Life Skills Meaning, Definitions20th December 2020
Any skill that is useful in your life can be considered a life skill. Tying your shoe laces, swimming, driving a car and using a computer are, for most people, useful life skills. Broadly speaking, the term ‘life skills’ is usually used for any of the skills needed to deal well and effectively with the challenges of life.
Life skills are abilities for adaptive and positive behaviour that enable humans to deal effectively with the demands and challenges of life. This concept is also termed as psychosocial competency. The subject varies greatly depending on social norms and community expectations but skills that function for well-being and aid individuals to develop into active and productive members of their communities are considered as life skills.
Certain skills may be more or less relevant to you depending on your life circumstances, your culture, beliefs, age, geographic location, etc. However, in 1999, the World Health Organization identified six key areas of life skills:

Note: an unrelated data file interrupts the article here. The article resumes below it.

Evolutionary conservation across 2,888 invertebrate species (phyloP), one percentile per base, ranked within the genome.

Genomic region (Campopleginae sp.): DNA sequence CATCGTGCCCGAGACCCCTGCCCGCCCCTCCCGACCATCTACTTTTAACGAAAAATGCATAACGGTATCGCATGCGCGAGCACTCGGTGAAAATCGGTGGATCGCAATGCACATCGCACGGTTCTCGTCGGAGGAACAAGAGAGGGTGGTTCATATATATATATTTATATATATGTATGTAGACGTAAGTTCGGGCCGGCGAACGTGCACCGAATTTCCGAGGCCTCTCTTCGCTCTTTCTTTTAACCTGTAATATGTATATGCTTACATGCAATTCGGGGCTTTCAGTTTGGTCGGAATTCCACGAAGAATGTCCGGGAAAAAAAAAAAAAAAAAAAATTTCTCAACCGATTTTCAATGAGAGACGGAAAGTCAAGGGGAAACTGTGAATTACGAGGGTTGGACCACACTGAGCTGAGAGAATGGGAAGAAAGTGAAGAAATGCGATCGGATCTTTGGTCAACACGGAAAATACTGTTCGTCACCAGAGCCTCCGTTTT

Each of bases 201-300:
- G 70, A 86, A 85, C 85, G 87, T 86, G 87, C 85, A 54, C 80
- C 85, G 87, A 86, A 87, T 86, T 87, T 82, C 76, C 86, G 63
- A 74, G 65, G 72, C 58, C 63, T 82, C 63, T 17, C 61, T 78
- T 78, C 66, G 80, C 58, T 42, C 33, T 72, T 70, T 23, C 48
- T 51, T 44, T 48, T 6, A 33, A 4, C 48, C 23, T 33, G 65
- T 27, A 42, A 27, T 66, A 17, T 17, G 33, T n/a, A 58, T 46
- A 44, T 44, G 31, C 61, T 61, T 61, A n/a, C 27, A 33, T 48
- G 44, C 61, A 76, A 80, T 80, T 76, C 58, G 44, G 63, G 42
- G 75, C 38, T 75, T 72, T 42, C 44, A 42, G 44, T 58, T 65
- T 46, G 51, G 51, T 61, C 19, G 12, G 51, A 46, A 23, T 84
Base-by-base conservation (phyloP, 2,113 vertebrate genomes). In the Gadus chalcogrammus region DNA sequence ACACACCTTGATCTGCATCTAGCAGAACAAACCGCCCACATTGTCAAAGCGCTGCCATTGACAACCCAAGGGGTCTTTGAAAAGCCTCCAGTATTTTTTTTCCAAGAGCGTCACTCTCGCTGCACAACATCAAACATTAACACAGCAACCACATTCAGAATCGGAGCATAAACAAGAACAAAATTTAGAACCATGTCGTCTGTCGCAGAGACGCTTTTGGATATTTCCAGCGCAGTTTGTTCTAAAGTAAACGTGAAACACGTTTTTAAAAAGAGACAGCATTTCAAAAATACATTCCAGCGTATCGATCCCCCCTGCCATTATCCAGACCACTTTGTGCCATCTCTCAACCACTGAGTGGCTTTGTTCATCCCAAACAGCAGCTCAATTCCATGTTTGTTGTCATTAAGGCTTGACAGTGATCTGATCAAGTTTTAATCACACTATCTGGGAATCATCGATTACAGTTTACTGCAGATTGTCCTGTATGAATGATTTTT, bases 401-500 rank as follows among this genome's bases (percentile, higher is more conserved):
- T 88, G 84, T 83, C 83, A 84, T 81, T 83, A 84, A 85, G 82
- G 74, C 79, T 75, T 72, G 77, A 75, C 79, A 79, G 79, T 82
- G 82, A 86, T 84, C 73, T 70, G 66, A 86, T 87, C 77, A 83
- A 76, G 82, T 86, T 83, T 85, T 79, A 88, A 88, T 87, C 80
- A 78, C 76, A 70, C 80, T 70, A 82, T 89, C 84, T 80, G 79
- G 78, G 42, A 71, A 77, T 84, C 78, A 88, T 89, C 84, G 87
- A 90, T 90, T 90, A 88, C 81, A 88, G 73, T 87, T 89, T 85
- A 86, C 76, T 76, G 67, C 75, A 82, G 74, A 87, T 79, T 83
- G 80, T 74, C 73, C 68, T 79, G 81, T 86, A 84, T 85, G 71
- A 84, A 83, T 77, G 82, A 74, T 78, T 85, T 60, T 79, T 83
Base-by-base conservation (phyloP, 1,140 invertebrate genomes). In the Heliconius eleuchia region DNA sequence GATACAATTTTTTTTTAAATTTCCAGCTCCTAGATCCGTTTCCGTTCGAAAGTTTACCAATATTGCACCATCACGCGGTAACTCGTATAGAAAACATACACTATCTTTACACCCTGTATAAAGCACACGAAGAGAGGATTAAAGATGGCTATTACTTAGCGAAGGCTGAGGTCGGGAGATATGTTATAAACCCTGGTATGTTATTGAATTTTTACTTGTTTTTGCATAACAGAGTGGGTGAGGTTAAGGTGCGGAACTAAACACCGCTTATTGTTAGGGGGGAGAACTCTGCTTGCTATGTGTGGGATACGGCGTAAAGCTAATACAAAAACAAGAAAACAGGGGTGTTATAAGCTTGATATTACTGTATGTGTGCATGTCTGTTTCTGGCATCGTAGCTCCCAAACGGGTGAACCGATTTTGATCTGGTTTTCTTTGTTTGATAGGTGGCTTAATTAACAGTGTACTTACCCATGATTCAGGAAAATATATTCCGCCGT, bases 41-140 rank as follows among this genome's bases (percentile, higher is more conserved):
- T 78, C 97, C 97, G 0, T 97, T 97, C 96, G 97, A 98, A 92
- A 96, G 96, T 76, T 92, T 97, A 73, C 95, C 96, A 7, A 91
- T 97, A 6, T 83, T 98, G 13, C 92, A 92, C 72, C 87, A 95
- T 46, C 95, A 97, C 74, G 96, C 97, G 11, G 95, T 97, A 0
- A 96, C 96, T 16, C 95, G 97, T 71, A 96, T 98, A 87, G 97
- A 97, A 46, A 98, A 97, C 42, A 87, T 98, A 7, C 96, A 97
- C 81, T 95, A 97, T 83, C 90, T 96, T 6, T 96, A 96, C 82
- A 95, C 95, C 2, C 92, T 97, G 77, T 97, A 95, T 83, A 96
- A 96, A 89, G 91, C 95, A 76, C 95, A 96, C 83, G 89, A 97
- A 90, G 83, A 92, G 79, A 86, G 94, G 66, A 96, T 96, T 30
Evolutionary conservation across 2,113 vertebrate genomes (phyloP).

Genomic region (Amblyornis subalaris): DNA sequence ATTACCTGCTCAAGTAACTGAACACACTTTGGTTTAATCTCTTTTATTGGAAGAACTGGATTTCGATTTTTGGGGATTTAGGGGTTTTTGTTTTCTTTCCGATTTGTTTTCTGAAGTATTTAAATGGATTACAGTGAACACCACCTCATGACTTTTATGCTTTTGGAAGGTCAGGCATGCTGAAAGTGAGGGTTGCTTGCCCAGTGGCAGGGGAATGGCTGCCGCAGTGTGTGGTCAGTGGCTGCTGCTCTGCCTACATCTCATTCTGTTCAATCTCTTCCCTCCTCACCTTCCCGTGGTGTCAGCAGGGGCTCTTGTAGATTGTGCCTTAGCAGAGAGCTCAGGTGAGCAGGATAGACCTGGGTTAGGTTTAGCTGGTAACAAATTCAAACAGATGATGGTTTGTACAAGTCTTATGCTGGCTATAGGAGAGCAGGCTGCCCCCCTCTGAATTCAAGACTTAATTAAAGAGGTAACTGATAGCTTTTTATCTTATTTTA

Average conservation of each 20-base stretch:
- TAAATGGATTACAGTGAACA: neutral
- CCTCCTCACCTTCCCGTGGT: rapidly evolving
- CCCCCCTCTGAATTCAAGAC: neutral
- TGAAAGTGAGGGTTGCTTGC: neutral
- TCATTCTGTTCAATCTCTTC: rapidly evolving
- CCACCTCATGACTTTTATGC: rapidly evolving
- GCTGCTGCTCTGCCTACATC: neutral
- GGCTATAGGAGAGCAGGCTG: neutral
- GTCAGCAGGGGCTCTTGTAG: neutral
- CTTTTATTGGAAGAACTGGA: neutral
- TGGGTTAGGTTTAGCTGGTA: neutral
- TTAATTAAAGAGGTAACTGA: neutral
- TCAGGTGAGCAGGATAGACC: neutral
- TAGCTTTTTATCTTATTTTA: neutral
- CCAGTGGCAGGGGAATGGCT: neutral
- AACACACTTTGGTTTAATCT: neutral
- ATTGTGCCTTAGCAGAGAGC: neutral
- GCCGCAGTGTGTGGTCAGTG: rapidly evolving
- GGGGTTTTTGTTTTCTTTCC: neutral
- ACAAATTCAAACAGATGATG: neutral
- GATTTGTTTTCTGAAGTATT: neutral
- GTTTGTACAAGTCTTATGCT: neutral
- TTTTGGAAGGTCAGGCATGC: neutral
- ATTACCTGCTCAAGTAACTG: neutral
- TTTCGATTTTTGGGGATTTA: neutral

- Communication and interpersonal skills. This broadly describes the skills needed to get on and work with other people, and particularly to transfer and receive messages either in writing or verbally.
- Decision-making and problem-solving. This describes the skills required to understand problems, find solutions to them, alone or with others, and then take action to address them.
- Creative thinking and critical thinking. This describes the ability to think in different and unusual ways about problems, and find new solutions, or generate new ideas, coupled with the ability to assess information carefully and understand its relevance.
- Self-awareness and empathy, which are two key parts of emotional intelligence. They describe understanding yourself and being able to feel for other people as if their experiences were happening to you.
- Assertiveness and equanimity, or self-control. These describe the skills needed to stand up for yourself and other people, and remain calm even in the face of considerable provocation.
- Resilience and ability to cope with problems, which describes the ability to recover from setbacks, and treat them as opportunities to learn, or simply experiences.
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